But I've also lived in Europe, and seen things go stably for years with house prices relative to income at levels we had never dreamed of in the US.

If I were starting out, I think I'd be opting out of your faculty searches and looking for a job in Chillocothe or Biloxi.
 
on the property taxes of the elderly the problem isn't that they are elderly, it's that the property taxes are way too high. introducing age-based discrimination to remedy that problem for a priviledged class would be a terrible policy.
 
I rarely agree with Jubal, but in this case, I do. If seniors get subsidized, then the rest of us have to pay even more. We pay too much now.

There's a book out by an economist at Dartmouth -- Fischel, I think -- called "The Homevoter Hypothesis." He argues that locally-determined property taxes wind up generating more revenue than state taxes do, because people make the connection between good schools, property values, and property taxes when the money is spent locally, but they don't buy the connection when it runs through the state. What that means is that a certain amount of arbitrary inequity is an unavoidable cost of maintaining a school system at a viable level. I don't know if he's right, but I haven't found the flaw yet, either. Very frustrating.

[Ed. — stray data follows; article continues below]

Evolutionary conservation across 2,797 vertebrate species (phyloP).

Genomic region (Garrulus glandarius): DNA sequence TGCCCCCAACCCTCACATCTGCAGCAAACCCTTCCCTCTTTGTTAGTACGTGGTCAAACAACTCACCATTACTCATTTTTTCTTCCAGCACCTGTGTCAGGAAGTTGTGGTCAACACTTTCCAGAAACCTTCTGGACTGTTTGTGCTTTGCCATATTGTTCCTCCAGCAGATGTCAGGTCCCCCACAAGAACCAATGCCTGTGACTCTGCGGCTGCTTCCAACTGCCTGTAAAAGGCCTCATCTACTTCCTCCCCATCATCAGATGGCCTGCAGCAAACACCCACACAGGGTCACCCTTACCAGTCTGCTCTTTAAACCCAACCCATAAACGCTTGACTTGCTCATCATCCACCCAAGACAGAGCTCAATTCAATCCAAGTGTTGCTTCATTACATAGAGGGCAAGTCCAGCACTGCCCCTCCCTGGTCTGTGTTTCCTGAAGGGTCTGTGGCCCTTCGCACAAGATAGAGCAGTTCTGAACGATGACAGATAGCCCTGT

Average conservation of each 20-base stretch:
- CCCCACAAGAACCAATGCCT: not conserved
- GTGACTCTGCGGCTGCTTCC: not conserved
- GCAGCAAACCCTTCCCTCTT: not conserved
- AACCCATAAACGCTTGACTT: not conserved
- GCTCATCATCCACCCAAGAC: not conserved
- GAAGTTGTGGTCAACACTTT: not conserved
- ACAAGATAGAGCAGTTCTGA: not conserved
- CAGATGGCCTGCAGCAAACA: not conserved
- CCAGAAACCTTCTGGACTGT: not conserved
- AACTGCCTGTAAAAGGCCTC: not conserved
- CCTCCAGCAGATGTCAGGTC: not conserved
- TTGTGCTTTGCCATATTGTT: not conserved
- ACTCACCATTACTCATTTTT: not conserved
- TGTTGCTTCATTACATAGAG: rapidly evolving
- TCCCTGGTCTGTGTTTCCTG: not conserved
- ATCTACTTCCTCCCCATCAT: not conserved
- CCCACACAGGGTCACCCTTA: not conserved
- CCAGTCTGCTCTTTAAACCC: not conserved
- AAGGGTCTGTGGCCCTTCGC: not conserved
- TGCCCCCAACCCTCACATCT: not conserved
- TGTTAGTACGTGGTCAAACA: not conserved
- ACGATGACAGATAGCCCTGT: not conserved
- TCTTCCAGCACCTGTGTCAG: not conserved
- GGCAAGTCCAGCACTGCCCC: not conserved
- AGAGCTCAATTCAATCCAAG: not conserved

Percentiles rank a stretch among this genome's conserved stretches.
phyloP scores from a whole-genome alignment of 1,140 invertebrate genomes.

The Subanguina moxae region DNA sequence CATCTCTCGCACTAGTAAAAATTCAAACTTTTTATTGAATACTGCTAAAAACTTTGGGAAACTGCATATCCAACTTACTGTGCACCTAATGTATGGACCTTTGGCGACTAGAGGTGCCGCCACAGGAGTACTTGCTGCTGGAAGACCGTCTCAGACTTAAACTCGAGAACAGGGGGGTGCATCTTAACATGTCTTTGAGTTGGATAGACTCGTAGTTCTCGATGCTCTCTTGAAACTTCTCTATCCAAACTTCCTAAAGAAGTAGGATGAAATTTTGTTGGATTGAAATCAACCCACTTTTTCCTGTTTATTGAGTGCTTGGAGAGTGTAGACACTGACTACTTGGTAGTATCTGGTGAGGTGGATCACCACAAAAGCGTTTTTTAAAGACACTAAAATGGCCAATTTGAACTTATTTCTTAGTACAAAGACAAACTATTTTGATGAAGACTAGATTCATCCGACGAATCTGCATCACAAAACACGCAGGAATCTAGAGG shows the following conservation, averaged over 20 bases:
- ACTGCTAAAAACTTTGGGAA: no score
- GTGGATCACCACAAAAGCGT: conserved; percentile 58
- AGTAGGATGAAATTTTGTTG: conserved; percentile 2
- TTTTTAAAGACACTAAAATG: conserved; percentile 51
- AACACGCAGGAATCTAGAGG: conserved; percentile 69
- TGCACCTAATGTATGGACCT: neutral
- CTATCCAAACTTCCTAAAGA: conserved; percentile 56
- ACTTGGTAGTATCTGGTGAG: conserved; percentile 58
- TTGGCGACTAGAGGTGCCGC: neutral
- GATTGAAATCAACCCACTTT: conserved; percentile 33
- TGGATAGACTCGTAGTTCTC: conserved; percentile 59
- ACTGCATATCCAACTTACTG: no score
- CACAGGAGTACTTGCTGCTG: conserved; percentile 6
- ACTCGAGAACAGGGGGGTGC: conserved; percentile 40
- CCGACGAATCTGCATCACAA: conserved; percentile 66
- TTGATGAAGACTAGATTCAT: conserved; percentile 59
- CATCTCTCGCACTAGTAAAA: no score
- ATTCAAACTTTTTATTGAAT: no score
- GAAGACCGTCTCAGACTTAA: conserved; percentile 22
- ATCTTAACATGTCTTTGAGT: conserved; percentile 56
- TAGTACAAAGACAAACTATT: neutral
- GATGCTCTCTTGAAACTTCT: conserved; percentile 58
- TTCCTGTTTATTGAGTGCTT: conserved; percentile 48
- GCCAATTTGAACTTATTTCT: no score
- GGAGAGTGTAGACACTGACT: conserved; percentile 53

Oh, and Timna, I think you're right -- adjuncting is, increasingly, an option only for the wealthy. If you believe, as I do, that students should get multiple class perspectives, then this is a cause for alarm.
 
I am not sure that academic salaries and house prices have any relation. If it has then simply I don't get it from the post.